Gray Cary Attorneys Win Burton Award for Toxic Tort Litigation Piece
“If a San Diego lawyer hadn’t read a newspaper to pass the time on a flight from Minneapolis to California odds are that Serena Nunn still would be sitting in an Arizona prison today.”
That is how a Twin Cities reporter summed up the role San Diego attorney Sam Sheldon played in a chain of events that eventually led to the White House. Those events culminated with President Bill Clinton ordering Nunn released with three years still left on her sentence.
Sheldon, an associate practicing civil litigation at the Downtown office of Cozen and O’Connor, took on Nunn’s case as a pro bono project.
During his 1997 flight, he stumbled across a story in a Minnesota newspaper on inequities in criminal sentencing , specifically in the sentencing of women convicted of illegal drug trafficking vs. that of men accused of the same crime. The story said women, Nunn included, receive harsher federal sentences than their husbands or boyfriends.
Nunn had been sentenced for conspiracy to possess and distribute cocaine.
Sheldon contacted Nunn to arrange a meeting, then dug into her case. He found a legal error in her prison sentence that added three years, and also argued the federal minimum sentence she received was unfair, according to an account written by Minneapolis Star Tribune reporter Chris Graves.
Eventually Sheldon convinced U.S. District Judge David Doty, who had sentenced Nunn, and Jon Hopeman, who had prosecuted her, to write the president supporting his petition for clemency. In addition, Sheldon recruited high-profile politicians from Minneapolis, including Gov. Jesse Ventura, to express their support for Nunn’s case.
Finally, on July 7, after serving 11 years of her 14-year sentence, Nunn was told that she had received clemency from the president and would be released.
Nunn was released July 10. Sheldon met her with a rented limousine and Nunn’s family members, who had flown to Arizona from Minneapolis. Sheldon then helped Nunn start a new life in Phoenix.
Sheldon’s work has not gone unnoticed in his own office.
“We are very proud of Sam’s dedication and tenacity,” said Stephen A. Cozen, founder and chairman of Cozen and O’Connor. The Philadelphia-based firm has a dozen other U.S. offices, and one in London.
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Letterhead Changes: Peter W. Ito has been named a partner with Baker & McKenzie. A member of the creditor’s rights, bankruptcy and insolvency practice group, Ito joined Baker’s Downtown office as an associate in February 1998. The international firm is based in Chicago. Best Best & Krieger LLP has announced Dina Harris, of counsel, is now working from the firm’s Downtown office. Harris moved from BB & K;’s Riverside main office to head the firm’s education law practice in San Diego. San Francisco-based Brobeck, Phleger & Harrison LLP has added four new attorneys to its Carmel Valley office. Jeffery J. Carrol, David M. Clark and Daniel C. Flynn are its new business and technology associates. Joining the real estate group is another associate, Grant Puleo. The firm now has 90 attorneys in the San Diego area.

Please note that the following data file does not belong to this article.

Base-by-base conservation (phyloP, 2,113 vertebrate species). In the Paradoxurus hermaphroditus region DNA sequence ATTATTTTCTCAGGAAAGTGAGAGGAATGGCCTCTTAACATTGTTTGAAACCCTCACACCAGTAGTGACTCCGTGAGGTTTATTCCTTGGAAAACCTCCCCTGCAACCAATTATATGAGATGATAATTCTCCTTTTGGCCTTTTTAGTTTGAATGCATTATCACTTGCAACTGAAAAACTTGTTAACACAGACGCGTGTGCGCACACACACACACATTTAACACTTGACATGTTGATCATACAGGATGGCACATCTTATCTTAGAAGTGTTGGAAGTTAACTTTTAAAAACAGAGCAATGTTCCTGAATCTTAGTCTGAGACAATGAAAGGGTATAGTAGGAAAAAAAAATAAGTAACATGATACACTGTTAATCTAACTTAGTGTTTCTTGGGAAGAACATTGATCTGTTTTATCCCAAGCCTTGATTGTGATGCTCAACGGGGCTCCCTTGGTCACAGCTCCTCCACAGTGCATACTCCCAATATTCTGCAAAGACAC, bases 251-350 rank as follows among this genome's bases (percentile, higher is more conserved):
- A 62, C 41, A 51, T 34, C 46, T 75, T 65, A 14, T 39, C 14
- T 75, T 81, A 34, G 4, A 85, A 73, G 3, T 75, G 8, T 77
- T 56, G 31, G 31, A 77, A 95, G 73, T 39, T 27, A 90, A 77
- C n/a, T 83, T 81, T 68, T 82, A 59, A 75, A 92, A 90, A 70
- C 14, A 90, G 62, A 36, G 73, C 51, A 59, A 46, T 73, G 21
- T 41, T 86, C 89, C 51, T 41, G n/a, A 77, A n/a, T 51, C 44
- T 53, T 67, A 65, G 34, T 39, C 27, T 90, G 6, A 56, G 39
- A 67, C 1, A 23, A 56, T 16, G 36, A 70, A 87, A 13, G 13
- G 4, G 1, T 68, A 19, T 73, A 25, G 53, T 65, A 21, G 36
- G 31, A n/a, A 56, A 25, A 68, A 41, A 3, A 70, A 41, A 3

Winning Writing: Attorneys Don Rushing and Mary Lehman of Gray Cary Ware & Freidenrich LLP have won a Burton Award for Legal Achievement for an article they co-wrote. “Toxic Tort Litigation: Using Case Management Orders” appeared in the June 1999 edition of For The Defense magazine, a publication of the Defense Research Institute. The Burton Foundation for Legal Achievement is a New York-based nonprofit organization that, according to a news release from Gray Cary, annually recognizes legal articles “that exemplify style of expression and plain, clear, persuasive and effective writing.” Only 12 articles were selected nationally for the award.
Rushing is chair of Gray Cary’s litigation group and is a certified civil trial advocate of the National Board of Trial Advocacy. Lehman is a certified appellate specialist in the litigation group. Both work in Gray Cary’s University Towne Centre office.
Gray Cary, an old name in San Diego law, merged with Ware & Freidenrich in 1994; it now markets itself as a Silicon Valley-based firm.
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Widening Its Network: Boston-based Fish & Richardson, P.C., which emphasizes high-tech work and has a local office near UCSD, has opened an office in its eighth city, Dallas.
From Valises To Grease Paint: Attorney Jason Schauer, a member of the commerce and finance group at Brobeck, Phleger & Harrison in Carmel Valley, stars in the Christian Community Theatre presentation of “Me and My Girl,” running through Aug. 5 at the Mt. Helix amphitheater in La Mesa. Schauer takes the lead role as Billy Snibson, a lower-class Englishman found to be the rightful heir to fortune and title. His dilemma: Should he renounce his Cockney girlfriend in order to inherit his newfound millions? Schauer has acted in, directed and choreographed many local performances over the past several years. Most recently, he appeared in the Starlight Bowl’s 1999 production of “Crazy For You.”
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Burning Up The Keys: Some 30 court reporters participated in a speed typing contest when the National Court Reporters Association held its five-day convention at the San Diego Marriott and Marina. Rita J. Bowen of El Cajon placed second. The only person who could rip along faster was Karla Wollin Boyer of Sterling Heights, Mich.
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